U.S. manufacturing—particularly that which is focused on high-tech devices—has experienced growth in recent years, and some believe that this points to an industrial renaissance after years of downsizing and offshoring. A number of factors have contributed to this growth, including lower wages relative to other countries and energy costs that have incentivized companies to invest in production facilities closer to their customers.
The American Southeast has been one of the major beneficiaries of this growth—specifically Alabama, Florida, Georgia, Louisiana, Mississippi and Tennessee. According to the Southeast's Purchasing Managers Index (PMI) report released by the Kennesaw State University's Econometric Center, the region's index has increased by 5.5 points to 61.5. Nationally, this increase has been more muted, measuring 0.5 points and bringing the total to 53.7.
This is further good news following last month's report, which showed that the PMI was at its highest level since April 2012. Factories in this region experienced increases in both production and new orders.
Experts are still unsure if recent increases are due to temporary factors or a more permanent shift.
"It's not clear as to what degree this rise in new orders is due to a weather-related backlog of orders and therefore sustainable in the coming months," Don Sabbarese, director of the Econometric Center at Kennesaw State, said. "That said, it suggests that even if the PMI components slip in the near future, they should remain at a good level of growth."
Still, it is important to note that growth has consequences for the regional environment that policymakers and other stakeholders need to take into account.
How can manufacturers mitigate their environmental impact?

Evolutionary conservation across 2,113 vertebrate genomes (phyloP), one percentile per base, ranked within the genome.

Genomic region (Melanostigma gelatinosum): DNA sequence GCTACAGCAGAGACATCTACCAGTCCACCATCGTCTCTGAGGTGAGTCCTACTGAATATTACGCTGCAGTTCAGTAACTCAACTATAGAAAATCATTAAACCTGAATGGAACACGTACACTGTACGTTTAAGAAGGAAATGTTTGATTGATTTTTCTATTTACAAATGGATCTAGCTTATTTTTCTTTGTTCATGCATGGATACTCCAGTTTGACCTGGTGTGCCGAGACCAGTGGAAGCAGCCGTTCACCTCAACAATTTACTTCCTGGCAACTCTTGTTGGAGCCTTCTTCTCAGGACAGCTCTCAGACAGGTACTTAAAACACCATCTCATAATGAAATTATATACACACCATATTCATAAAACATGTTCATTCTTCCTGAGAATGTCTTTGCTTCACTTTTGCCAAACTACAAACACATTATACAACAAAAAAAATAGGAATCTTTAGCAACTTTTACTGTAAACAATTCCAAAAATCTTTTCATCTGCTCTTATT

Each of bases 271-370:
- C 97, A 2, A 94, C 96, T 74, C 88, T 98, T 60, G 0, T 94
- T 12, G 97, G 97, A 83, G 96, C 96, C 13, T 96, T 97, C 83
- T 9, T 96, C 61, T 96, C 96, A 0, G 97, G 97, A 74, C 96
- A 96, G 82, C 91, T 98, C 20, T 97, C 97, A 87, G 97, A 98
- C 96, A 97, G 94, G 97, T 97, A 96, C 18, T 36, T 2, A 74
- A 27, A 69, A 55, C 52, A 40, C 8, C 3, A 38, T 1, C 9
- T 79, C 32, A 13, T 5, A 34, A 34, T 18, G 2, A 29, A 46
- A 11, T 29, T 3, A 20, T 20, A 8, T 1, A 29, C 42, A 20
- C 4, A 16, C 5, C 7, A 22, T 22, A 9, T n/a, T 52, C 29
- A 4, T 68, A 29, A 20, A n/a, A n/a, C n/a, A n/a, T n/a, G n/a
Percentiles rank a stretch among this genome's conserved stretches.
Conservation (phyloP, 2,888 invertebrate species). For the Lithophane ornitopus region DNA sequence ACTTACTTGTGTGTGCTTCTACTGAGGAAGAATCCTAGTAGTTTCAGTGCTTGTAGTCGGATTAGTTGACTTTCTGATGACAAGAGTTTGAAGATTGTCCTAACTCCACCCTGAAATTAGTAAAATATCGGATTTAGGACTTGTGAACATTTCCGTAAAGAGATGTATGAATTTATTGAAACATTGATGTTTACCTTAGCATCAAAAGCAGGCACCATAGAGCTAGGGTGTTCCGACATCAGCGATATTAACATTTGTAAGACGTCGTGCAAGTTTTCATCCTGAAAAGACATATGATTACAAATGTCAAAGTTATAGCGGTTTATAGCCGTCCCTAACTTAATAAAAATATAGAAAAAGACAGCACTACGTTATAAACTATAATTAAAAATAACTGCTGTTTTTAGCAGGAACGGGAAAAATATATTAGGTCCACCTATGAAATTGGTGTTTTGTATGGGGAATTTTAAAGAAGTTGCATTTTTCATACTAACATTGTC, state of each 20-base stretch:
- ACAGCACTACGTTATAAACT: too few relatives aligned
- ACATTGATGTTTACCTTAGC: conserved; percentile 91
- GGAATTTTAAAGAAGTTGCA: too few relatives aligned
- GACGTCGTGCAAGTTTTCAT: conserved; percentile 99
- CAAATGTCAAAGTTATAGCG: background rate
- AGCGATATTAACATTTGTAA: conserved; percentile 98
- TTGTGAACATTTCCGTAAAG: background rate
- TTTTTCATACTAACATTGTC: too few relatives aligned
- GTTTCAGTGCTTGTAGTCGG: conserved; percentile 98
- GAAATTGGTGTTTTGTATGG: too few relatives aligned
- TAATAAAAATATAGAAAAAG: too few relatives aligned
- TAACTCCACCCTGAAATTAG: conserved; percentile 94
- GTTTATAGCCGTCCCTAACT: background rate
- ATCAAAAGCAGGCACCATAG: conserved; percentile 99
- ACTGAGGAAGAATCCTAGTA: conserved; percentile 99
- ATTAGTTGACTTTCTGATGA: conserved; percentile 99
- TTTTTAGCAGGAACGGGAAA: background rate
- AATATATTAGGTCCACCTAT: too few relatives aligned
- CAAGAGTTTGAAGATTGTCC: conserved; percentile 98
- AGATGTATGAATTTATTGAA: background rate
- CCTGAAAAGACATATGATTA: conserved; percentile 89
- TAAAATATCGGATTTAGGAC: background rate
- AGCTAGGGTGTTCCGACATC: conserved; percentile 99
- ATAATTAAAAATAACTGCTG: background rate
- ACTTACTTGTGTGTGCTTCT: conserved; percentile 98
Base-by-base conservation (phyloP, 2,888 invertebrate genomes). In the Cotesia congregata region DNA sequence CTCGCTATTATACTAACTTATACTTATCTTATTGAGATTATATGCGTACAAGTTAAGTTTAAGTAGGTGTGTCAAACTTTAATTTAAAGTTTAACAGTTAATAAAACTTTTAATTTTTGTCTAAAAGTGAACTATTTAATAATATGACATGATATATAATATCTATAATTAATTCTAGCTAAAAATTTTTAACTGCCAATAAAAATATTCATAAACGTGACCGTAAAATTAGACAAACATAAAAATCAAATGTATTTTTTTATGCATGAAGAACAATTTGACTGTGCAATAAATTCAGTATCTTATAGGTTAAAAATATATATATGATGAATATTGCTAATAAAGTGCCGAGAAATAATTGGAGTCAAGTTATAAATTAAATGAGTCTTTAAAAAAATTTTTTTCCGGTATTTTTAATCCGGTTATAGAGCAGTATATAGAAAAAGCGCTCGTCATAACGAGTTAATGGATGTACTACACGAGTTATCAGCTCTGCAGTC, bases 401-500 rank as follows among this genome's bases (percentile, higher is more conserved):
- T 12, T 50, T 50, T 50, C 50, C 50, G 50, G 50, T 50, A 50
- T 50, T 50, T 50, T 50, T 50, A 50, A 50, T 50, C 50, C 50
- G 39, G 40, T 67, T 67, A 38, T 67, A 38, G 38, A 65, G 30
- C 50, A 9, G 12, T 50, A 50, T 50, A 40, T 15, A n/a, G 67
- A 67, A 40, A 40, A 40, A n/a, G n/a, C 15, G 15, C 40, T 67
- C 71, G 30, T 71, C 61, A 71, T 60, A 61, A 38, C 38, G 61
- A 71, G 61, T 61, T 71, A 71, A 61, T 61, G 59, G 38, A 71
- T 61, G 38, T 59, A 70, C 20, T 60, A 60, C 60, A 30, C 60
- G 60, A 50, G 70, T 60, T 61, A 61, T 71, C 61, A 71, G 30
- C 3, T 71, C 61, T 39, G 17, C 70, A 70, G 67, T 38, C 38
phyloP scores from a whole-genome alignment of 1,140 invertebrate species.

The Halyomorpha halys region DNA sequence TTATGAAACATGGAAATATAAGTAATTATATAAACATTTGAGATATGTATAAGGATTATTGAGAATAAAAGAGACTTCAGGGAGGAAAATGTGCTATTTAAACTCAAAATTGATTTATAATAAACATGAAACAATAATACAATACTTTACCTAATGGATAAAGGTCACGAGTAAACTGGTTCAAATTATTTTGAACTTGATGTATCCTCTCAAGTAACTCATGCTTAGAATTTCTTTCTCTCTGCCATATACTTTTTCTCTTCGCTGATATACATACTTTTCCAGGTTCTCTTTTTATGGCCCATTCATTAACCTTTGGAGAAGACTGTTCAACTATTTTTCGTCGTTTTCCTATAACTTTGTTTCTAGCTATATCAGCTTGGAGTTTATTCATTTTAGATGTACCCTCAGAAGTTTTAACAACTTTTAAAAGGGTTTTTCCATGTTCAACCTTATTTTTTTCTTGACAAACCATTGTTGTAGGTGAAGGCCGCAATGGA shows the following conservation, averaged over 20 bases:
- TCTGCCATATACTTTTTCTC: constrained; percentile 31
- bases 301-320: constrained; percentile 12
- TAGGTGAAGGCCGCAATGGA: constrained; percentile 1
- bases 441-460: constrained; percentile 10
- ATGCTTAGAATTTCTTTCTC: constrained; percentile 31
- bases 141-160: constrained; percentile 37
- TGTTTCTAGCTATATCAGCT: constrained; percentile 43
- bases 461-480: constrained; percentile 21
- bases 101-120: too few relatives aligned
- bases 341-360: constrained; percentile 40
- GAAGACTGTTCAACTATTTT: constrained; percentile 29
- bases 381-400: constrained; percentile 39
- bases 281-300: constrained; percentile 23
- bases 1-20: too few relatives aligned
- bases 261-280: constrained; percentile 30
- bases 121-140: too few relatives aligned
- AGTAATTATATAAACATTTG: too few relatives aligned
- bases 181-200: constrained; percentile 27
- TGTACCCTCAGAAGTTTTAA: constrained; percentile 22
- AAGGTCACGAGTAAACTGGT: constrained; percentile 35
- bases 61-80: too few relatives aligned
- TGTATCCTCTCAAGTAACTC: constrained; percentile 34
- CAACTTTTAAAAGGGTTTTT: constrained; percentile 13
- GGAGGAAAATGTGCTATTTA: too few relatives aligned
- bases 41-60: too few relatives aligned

We all know what sort of impact an industrial facility can have on its local environment. Countless brownfields and Superfund sites exist in the United States to demonstrate this. Contaminants from chemical plants can leech into nearby soil and groundwater, while industrial facilities generate harmful emissions. Cleaning up the byproducts of years of manufacturing remains a long-term goal, and the last thing anyone wants to do is add to that burden further.
Given that we know much more about how manufacturing affects the environment today, is it possible to develop in a sustainable manner? Writing for Manufacturing.net, contributor Patrick Daugherty argues in favor of this idea. He claims that manufacturers are more aware of the problem and that shareholders can persuade them to create environmentally friendly strategies.
This is becoming more common, Daugherty writes. While only about 10 percent of shareholder proposals involved the environment or social policy in 2005, last year that amount doubled to 20 percent.
He admits that many of these proposals might be more expensive than what the company is willing to spend. However, there is recourse for businesses that want to reduce their footprint affordably. By partnering with environmental consultants, manufacturers can explore the possibility of pursuing shareholder proposals based on real-world constraints.